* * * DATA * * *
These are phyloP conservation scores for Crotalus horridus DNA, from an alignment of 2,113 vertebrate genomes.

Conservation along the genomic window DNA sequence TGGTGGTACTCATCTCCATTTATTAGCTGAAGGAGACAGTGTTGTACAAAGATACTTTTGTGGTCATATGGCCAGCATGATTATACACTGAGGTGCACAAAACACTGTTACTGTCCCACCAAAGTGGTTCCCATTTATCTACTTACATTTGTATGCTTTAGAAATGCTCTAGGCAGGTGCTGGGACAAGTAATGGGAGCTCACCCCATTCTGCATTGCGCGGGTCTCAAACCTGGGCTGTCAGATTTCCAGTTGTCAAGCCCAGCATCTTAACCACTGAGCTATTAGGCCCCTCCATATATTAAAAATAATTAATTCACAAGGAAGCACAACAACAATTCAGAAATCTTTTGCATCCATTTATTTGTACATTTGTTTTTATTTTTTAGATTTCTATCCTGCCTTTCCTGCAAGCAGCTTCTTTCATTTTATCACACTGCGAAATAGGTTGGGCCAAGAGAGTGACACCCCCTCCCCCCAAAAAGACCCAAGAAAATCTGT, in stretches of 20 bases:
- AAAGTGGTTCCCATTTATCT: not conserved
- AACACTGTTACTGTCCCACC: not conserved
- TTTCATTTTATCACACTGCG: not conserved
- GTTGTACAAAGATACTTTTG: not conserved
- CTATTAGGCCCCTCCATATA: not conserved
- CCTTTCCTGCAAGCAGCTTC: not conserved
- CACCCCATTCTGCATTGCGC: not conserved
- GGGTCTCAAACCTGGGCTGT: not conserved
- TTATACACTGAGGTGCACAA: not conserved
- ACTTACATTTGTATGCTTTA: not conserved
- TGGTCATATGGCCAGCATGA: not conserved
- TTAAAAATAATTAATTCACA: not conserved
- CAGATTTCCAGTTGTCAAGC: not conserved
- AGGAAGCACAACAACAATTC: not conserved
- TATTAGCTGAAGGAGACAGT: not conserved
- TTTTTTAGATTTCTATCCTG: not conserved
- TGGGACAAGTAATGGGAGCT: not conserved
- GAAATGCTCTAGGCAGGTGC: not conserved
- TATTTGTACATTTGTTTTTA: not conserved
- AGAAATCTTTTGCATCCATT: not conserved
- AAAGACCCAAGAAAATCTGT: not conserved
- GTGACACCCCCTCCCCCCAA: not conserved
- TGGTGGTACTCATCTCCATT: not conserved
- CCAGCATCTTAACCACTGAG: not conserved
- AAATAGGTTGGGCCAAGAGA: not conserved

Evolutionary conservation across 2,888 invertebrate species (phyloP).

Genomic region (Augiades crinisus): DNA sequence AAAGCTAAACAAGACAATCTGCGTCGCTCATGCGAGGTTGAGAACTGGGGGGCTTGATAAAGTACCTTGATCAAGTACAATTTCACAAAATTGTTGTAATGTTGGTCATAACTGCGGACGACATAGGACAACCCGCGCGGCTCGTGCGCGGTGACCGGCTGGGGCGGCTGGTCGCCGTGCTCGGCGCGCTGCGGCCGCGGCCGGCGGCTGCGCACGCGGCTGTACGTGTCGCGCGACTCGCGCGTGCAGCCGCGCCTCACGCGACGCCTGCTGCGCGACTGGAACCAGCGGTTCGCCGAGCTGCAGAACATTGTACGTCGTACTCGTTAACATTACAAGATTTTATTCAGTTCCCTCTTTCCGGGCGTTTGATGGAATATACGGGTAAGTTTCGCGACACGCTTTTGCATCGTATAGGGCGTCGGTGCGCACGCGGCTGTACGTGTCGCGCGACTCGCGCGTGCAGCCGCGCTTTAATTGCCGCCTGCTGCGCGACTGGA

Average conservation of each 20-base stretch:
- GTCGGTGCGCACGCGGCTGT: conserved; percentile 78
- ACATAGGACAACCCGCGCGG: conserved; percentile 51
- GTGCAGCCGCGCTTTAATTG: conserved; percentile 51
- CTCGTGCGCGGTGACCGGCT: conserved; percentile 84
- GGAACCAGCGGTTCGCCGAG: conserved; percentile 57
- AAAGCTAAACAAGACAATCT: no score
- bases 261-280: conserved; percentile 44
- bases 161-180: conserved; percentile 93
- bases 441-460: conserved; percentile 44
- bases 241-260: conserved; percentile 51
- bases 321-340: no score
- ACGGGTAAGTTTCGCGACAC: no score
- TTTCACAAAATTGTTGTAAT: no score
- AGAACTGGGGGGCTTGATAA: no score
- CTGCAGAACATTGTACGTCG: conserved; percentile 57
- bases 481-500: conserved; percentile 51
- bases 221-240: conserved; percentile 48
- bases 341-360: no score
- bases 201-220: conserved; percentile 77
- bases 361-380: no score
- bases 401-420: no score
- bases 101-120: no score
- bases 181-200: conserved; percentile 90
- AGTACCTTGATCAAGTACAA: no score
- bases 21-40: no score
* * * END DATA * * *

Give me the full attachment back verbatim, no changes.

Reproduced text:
These are phyloP conservation scores for Crotalus horridus DNA, from an alignment of 2,113 vertebrate genomes.

Conservation along the genomic window DNA sequence TGGTGGTACTCATCTCCATTTATTAGCTGAAGGAGACAGTGTTGTACAAAGATACTTTTGTGGTCATATGGCCAGCATGATTATACACTGAGGTGCACAAAACACTGTTACTGTCCCACCAAAGTGGTTCCCATTTATCTACTTACATTTGTATGCTTTAGAAATGCTCTAGGCAGGTGCTGGGACAAGTAATGGGAGCTCACCCCATTCTGCATTGCGCGGGTCTCAAACCTGGGCTGTCAGATTTCCAGTTGTCAAGCCCAGCATCTTAACCACTGAGCTATTAGGCCCCTCCATATATTAAAAATAATTAATTCACAAGGAAGCACAACAACAATTCAGAAATCTTTTGCATCCATTTATTTGTACATTTGTTTTTATTTTTTAGATTTCTATCCTGCCTTTCCTGCAAGCAGCTTCTTTCATTTTATCACACTGCGAAATAGGTTGGGCCAAGAGAGTGACACCCCCTCCCCCCAAAAAGACCCAAGAAAATCTGT, in stretches of 20 bases:
- AAAGTGGTTCCCATTTATCT: not conserved
- AACACTGTTACTGTCCCACC: not conserved
- TTTCATTTTATCACACTGCG: not conserved
- GTTGTACAAAGATACTTTTG: not conserved
- CTATTAGGCCCCTCCATATA: not conserved
- CCTTTCCTGCAAGCAGCTTC: not conserved
- CACCCCATTCTGCATTGCGC: not conserved
- GGGTCTCAAACCTGGGCTGT: not conserved
- TTATACACTGAGGTGCACAA: not conserved
- ACTTACATTTGTATGCTTTA: not conserved
- TGGTCATATGGCCAGCATGA: not conserved
- TTAAAAATAATTAATTCACA: not conserved
- CAGATTTCCAGTTGTCAAGC: not conserved
- AGGAAGCACAACAACAATTC: not conserved
- TATTAGCTGAAGGAGACAGT: not conserved
- TTTTTTAGATTTCTATCCTG: not conserved
- TGGGACAAGTAATGGGAGCT: not conserved
- GAAATGCTCTAGGCAGGTGC: not conserved
- TATTTGTACATTTGTTTTTA: not conserved
- AGAAATCTTTTGCATCCATT: not conserved
- AAAGACCCAAGAAAATCTGT: not conserved
- GTGACACCCCCTCCCCCCAA: not conserved
- TGGTGGTACTCATCTCCATT: not conserved
- CCAGCATCTTAACCACTGAG: not conserved
- AAATAGGTTGGGCCAAGAGA: not conserved

Evolutionary conservation across 2,888 invertebrate species (phyloP).

Genomic region (Augiades crinisus): DNA sequence AAAGCTAAACAAGACAATCTGCGTCGCTCATGCGAGGTTGAGAACTGGGGGGCTTGATAAAGTACCTTGATCAAGTACAATTTCACAAAATTGTTGTAATGTTGGTCATAACTGCGGACGACATAGGACAACCCGCGCGGCTCGTGCGCGGTGACCGGCTGGGGCGGCTGGTCGCCGTGCTCGGCGCGCTGCGGCCGCGGCCGGCGGCTGCGCACGCGGCTGTACGTGTCGCGCGACTCGCGCGTGCAGCCGCGCCTCACGCGACGCCTGCTGCGCGACTGGAACCAGCGGTTCGCCGAGCTGCAGAACATTGTACGTCGTACTCGTTAACATTACAAGATTTTATTCAGTTCCCTCTTTCCGGGCGTTTGATGGAATATACGGGTAAGTTTCGCGACACGCTTTTGCATCGTATAGGGCGTCGGTGCGCACGCGGCTGTACGTGTCGCGCGACTCGCGCGTGCAGCCGCGCTTTAATTGCCGCCTGCTGCGCGACTGGA

Average conservation of each 20-base stretch:
- GTCGGTGCGCACGCGGCTGT: conserved; percentile 78
- ACATAGGACAACCCGCGCGG: conserved; percentile 51
- GTGCAGCCGCGCTTTAATTG: conserved; percentile 51
- CTCGTGCGCGGTGACCGGCT: conserved; percentile 84
- GGAACCAGCGGTTCGCCGAG: conserved; percentile 57
- AAAGCTAAACAAGACAATCT: no score
- bases 261-280: conserved; percentile 44
- bases 161-180: conserved; percentile 93
- bases 441-460: conserved; percentile 44
- bases 241-260: conserved; percentile 51
- bases 321-340: no score
- ACGGGTAAGTTTCGCGACAC: no score
- TTTCACAAAATTGTTGTAAT: no score
- AGAACTGGGGGGCTTGATAA: no score
- CTGCAGAACATTGTACGTCG: conserved; percentile 57
- bases 481-500: conserved; percentile 51
- bases 221-240: conserved; percentile 48
- bases 341-360: no score
- bases 201-220: conserved; percentile 77
- bases 361-380: no score
- bases 401-420: no score
- bases 101-120: no score
- bases 181-200: conserved; percentile 90
- AGTACCTTGATCAAGTACAA: no score
- bases 21-40: no score